"It's so monumental. It's hard to imagine all this, especially in this housing market. But as it becomes a reality I think people will find it an attractive place to live," said Muscoplat.


As an institution of higher education the university's biggest mission is to provide learning opportunities through the project. The university has set some lofty goals.

In May 2007, six task forces considered how the university's academic mission could add value to the future community at UMore Park through the interrelated topics of education, energy, the environment, health, transportation and interdisciplinary opportunities.

Coming out of that project the university created the Academic Mission Advisory Board to support the integration of the academic mission into planning and development efforts.

Even in these early stages of development the university has been able to provide opportunities for students. Carla Carlson, the executive director of UMore Park Academic Initiatives, said three undergraduate students did a research project on affordable housing.

"Their research and analysis were valuable to us and they got some really valuable experience," said Carlson.

Another opportunity will be renewable energy technology. Carlson said a wind turbine that will be built on the north part of the property near the Dakota County Technical College campus will provide learning opportunities for several groups. Carlson said the university will research the effectiveness of different materials and designs of wind energy. Additionally, DCTC students will learn how to erect and maintain a wind turbine, which Carlson said will create an experienced workforce. Furthermore, Independent School District 196 also will have chances to teach their students about the rapidly developing technology.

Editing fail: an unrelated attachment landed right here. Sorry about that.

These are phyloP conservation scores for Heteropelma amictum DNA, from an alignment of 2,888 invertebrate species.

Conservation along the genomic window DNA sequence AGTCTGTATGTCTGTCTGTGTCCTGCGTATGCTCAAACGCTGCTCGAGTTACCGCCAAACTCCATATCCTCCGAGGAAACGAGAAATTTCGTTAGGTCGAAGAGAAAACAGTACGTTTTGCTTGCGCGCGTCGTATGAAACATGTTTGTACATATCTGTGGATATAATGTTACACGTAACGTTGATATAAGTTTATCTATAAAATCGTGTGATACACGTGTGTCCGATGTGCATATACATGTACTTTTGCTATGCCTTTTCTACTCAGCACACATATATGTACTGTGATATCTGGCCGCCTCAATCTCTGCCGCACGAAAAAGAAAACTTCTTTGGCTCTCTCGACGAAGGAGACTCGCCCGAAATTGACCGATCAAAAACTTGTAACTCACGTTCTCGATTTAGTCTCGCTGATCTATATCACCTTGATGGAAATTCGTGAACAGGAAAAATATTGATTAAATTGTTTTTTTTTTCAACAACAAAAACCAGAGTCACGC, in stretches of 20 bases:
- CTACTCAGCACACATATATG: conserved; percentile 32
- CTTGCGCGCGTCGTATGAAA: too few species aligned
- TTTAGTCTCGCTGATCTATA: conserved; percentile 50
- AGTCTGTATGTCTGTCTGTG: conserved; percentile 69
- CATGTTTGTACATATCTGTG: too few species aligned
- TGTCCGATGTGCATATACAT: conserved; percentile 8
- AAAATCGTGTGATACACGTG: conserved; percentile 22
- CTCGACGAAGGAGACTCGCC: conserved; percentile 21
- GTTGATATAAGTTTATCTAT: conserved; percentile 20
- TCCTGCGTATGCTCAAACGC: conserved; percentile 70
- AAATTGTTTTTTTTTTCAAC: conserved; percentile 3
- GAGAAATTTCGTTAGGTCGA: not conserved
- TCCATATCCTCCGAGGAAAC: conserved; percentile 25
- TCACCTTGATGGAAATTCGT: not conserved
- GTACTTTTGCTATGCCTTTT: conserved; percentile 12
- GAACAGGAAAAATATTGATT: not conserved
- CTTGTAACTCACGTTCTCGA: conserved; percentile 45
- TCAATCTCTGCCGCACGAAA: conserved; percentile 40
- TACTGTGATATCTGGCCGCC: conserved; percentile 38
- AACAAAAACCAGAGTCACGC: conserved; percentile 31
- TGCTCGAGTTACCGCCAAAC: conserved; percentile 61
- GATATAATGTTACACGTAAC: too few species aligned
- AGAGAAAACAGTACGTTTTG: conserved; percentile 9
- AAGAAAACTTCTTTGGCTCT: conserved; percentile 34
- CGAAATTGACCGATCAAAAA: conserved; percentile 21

"There's a lot of value to come out of it," said Carlson.

Another opportunity deals with smart grid technology. Four graduate students will research and analyze issues and opportunities for the design and implementation of smart grid technology. A smart grid system combines extensive monitoring, communication and control technologies with power distribution to increase reliability and security and allow users to control their energy intake. The project will take place throughout the school year and the results will provide an analysis of smart grid architectures and innovative technologies, risk and benefits, recommendations and an implementation plan, according to a release from the university.

This is only the beginning of the opportunities said Carlson.

"It's quite extraordinary. I would envision every department at the University of Minnesota could participate," said Carlson

Emily Zimmer
Emily Zimmer has worked as a staff writer for the Rosemount Town Pages since 2007. She has a degree in journalism from Minnesota State University, Mankato. Outside of work, Emily enjoys running, reading and gardening. You can follow Emily's gardening adventures at the Areavoices blog East of Weedin'